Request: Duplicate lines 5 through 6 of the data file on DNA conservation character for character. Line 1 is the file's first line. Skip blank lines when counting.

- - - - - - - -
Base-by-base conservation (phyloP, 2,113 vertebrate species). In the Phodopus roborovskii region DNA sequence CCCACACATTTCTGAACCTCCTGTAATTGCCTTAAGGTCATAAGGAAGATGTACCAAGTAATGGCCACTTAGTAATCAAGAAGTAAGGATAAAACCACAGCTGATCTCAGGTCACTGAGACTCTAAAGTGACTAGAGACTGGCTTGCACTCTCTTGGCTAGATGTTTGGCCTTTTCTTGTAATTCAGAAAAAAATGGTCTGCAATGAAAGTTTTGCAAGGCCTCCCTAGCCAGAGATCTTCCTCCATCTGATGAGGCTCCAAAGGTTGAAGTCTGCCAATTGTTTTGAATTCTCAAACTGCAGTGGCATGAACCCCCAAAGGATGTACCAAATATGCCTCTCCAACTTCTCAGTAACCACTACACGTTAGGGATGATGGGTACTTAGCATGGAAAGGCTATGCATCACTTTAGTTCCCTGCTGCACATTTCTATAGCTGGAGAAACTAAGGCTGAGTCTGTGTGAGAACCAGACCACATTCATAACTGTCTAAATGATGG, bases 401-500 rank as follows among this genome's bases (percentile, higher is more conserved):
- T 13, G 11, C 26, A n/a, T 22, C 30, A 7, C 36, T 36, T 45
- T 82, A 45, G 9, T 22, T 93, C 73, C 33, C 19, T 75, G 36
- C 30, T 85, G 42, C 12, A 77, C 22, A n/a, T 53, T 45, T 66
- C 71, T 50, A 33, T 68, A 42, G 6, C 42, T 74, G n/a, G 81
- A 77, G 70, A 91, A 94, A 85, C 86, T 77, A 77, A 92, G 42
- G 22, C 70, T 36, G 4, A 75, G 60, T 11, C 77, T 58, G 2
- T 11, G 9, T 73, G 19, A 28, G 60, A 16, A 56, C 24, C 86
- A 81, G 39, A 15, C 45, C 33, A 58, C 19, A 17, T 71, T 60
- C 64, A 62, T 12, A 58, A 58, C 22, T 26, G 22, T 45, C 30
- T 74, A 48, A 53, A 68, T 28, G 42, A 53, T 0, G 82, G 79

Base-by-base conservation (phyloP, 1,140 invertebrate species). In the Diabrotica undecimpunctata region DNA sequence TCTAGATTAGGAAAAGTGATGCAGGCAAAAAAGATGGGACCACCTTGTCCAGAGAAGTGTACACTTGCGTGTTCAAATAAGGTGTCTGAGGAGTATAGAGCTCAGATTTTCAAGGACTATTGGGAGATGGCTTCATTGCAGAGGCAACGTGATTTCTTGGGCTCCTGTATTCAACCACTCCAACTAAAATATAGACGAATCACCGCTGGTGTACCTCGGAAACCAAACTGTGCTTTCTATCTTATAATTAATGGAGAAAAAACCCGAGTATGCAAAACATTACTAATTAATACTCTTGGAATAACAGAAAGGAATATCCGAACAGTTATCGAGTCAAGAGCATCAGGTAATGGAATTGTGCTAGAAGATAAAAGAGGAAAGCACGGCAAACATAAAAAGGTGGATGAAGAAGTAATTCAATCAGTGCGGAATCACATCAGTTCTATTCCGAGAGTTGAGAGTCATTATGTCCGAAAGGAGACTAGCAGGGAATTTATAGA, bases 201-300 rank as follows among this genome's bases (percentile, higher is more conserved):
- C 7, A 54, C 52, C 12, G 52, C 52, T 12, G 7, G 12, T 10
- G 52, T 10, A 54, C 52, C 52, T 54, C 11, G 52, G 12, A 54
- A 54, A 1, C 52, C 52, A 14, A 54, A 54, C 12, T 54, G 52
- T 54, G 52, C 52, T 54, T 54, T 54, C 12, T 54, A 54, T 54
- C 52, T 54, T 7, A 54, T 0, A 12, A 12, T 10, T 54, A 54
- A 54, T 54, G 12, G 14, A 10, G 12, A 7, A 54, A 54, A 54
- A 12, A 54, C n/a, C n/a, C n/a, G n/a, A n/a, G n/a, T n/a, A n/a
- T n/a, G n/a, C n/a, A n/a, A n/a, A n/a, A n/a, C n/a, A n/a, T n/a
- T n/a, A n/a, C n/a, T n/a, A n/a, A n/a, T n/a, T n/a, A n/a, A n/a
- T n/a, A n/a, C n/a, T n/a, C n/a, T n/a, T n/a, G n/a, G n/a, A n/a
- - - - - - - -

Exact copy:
- C 71, T 50, A 33, T 68, A 42, G 6, C 42, T 74, G n/a, G 81
- A 77, G 70, A 91, A 94, A 85, C 86, T 77, A 77, A 92, G 42